edit on 11 4 2016 by skywatcher44 because: Removed a Link.

posted on Apr, 12 2016 @ 05:37 PM
Add an additional you tube presentation by David Butler explaining the three different kinds of Nebula.
Diffuse, emission and reflection..

Diffuse nebulae appear as light or dark clouds (called bright and dark nebulae), are irregular in shape, and range up to 100 light-years in diameter. Some bright nebulae, composed primarily of hydrogen gas ionized by nearby hot blue-white stars, radiate their own light; they are called emission nebulae and are characterized by narrow spectral emission lines. Other bright nebulae, existing near cooler stars and not receiving the radiation necessary to make them self-luminous, reflect the starlight and are called reflection nebulae. Over 300 bright nebulae have been cataloged; prime examples are the Orion Nebula , visible to the unaided eye, the Eta Carinae Nebula, and the smaller North America Nebula. Dark nebulae are detected as empty patches in a field of stars or as dark clouds obscuring part of a bright nebula in the background, as in the case of the Horsehead Nebula. Smaller bodies of dark nebulous matter having unusually high densities have been observed in some bright nebulous regions. Many astronomers believe that these bodies, called globules, are in the process of condensation and are the initial stages in the birth of stars.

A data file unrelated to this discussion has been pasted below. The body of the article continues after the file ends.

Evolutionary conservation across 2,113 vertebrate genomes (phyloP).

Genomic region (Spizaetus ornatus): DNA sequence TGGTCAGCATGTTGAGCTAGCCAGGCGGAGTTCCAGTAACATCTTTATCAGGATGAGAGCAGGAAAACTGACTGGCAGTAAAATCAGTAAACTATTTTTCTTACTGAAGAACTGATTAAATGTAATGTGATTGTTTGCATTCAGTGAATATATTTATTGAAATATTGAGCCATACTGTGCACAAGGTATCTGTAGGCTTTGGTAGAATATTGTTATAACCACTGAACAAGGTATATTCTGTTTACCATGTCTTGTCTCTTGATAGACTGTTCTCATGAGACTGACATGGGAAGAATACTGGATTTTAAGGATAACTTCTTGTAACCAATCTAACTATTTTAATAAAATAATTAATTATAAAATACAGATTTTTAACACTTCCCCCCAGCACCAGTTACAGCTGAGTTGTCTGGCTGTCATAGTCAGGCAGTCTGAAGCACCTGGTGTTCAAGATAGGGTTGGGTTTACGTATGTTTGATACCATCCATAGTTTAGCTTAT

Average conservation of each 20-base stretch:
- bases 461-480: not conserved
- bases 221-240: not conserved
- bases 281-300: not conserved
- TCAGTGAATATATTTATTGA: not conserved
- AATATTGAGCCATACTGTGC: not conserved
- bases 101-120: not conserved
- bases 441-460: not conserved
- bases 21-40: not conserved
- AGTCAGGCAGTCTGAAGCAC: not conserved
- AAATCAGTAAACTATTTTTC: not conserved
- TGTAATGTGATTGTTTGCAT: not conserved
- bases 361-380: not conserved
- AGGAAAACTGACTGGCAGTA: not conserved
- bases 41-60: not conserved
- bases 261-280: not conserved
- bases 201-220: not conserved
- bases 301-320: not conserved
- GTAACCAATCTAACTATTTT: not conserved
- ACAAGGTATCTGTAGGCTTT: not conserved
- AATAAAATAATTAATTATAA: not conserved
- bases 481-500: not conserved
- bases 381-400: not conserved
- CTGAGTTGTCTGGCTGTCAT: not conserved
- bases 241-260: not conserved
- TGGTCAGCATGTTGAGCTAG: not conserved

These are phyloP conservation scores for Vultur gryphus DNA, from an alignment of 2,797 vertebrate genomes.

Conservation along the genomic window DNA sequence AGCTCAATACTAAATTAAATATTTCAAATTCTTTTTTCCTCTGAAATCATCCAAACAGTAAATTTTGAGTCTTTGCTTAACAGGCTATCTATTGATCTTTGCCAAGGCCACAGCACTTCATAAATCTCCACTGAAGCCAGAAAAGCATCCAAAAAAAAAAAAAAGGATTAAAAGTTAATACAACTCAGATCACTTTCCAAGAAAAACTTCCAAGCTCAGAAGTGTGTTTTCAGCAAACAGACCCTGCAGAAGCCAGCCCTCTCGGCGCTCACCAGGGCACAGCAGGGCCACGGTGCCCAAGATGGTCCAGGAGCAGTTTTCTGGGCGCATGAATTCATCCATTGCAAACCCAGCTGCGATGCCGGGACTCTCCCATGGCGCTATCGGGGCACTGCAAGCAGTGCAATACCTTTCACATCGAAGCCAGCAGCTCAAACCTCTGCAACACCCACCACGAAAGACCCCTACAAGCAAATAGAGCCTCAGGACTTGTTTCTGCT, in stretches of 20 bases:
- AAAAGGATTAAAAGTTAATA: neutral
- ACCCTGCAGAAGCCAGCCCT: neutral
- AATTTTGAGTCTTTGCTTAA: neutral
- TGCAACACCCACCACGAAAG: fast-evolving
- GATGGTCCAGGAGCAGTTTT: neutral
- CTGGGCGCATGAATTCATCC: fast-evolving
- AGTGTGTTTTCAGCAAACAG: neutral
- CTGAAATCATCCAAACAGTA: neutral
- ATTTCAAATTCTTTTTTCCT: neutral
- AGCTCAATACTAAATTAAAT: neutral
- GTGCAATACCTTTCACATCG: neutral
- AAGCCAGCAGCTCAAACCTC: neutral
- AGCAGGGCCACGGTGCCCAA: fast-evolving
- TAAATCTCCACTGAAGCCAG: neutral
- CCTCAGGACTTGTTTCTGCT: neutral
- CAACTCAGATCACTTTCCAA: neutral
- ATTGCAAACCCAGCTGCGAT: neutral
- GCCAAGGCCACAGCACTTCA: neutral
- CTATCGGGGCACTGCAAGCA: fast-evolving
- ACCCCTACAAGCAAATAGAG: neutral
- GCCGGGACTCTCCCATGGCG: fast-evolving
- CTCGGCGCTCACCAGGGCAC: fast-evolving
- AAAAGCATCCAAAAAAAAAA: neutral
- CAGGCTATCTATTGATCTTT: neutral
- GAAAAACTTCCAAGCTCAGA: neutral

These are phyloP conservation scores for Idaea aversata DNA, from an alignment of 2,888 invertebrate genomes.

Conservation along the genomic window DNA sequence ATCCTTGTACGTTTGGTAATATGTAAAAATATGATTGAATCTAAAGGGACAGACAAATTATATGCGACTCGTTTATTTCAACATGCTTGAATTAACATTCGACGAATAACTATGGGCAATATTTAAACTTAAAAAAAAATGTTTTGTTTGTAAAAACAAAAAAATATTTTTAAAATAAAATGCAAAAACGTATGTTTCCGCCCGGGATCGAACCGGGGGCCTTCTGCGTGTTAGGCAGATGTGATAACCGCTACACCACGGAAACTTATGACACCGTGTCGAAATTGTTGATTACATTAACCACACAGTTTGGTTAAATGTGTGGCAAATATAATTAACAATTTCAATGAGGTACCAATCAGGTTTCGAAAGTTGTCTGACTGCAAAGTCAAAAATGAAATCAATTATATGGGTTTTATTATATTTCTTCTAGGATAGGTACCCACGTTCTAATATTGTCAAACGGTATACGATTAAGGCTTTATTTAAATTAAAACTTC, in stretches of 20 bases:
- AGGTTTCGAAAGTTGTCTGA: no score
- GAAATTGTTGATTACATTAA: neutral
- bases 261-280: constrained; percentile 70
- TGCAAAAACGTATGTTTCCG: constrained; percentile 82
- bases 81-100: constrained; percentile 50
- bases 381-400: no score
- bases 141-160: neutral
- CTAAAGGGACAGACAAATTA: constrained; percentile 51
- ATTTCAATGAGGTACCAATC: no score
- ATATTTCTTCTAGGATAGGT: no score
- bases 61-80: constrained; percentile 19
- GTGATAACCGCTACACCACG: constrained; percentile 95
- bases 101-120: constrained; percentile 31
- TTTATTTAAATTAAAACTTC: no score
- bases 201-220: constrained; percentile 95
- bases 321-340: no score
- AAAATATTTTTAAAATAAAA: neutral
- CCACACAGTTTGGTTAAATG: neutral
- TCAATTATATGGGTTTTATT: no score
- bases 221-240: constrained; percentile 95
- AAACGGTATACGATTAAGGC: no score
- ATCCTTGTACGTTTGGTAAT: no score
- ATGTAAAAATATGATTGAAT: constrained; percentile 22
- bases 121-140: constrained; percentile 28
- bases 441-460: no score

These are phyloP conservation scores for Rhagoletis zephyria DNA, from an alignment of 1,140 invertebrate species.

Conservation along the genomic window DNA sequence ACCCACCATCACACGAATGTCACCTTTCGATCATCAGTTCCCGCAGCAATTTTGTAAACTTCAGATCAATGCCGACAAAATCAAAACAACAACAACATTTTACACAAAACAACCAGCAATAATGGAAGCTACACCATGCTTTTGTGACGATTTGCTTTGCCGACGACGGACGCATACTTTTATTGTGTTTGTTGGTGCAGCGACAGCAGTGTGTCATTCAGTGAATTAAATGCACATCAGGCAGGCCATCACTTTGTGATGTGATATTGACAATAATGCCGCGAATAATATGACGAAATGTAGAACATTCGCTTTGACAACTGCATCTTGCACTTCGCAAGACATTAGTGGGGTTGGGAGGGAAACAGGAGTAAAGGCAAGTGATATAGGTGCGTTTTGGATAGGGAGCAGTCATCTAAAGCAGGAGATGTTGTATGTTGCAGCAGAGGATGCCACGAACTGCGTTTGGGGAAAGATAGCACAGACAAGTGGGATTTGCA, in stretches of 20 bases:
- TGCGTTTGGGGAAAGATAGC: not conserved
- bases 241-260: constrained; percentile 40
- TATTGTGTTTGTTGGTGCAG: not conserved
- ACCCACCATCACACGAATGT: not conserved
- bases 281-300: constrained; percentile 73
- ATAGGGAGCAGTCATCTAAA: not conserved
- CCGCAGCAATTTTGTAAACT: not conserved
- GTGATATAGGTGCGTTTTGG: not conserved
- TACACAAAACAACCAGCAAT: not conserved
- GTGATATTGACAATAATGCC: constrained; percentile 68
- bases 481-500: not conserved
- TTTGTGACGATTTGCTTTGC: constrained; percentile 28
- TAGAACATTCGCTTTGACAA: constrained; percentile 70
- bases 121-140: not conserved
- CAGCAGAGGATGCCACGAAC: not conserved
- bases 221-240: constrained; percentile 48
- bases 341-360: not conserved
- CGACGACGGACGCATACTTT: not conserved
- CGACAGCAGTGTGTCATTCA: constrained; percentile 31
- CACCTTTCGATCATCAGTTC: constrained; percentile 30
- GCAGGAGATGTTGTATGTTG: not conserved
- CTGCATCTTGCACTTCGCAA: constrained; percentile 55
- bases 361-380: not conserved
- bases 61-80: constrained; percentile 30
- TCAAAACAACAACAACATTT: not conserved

posted on Apr, 15 2016 @ 07:13 AM
Another presentation today.

" A Space Spider Watches Over Young Stars "

A nebula known as "the Spider" glows fluorescent green in an infrared image from NASA's Spitzer Space Telescope and the Two Micron All Sky Survey (2MASS). The Spider, officially named IC 417, lies near a much smaller object called NGC 1931, not pictured in the image. Together, the two are called "The Spider and the Fly" nebulae. Nebulae are clouds of interstellar gas and dust where stars can form. Read more at: " The Spider and The Fly "